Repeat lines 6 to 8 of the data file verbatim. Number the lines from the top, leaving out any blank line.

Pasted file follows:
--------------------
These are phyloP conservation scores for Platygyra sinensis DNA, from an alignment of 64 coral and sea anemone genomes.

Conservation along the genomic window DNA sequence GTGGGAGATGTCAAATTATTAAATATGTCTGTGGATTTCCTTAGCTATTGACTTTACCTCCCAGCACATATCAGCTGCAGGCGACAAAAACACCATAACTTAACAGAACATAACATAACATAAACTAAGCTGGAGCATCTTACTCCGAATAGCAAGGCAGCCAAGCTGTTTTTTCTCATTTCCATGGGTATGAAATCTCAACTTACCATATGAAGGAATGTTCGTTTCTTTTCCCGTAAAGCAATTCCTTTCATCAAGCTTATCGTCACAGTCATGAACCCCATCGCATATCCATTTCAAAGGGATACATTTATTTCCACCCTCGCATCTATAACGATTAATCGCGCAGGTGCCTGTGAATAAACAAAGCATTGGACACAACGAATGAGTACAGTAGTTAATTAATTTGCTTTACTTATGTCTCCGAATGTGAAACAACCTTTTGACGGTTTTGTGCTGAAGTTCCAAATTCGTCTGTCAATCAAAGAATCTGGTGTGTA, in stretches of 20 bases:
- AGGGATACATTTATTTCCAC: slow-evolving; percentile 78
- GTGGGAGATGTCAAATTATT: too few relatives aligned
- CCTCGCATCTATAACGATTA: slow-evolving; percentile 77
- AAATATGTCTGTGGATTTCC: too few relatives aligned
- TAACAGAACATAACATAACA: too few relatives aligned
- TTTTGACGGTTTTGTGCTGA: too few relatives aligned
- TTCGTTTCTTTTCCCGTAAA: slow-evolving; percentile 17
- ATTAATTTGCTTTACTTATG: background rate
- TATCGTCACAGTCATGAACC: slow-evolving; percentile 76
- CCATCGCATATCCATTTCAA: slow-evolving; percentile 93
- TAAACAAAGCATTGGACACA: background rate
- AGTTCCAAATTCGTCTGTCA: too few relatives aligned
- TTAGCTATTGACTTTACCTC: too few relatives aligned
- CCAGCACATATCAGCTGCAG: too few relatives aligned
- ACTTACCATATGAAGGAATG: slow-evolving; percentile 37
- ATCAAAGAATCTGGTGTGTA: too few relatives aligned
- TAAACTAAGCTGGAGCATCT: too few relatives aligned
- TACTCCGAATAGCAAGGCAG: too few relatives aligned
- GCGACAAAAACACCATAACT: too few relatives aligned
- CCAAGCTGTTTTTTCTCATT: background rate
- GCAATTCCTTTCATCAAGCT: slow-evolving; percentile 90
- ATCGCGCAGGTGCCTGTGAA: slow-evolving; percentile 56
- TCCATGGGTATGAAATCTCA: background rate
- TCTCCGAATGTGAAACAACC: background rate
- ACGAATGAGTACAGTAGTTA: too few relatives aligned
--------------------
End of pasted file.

- AAATATGTCTGTGGATTTCC: too few relatives aligned
- TAACAGAACATAACATAACA: too few relatives aligned
- TTTTGACGGTTTTGTGCTGA: too few relatives aligned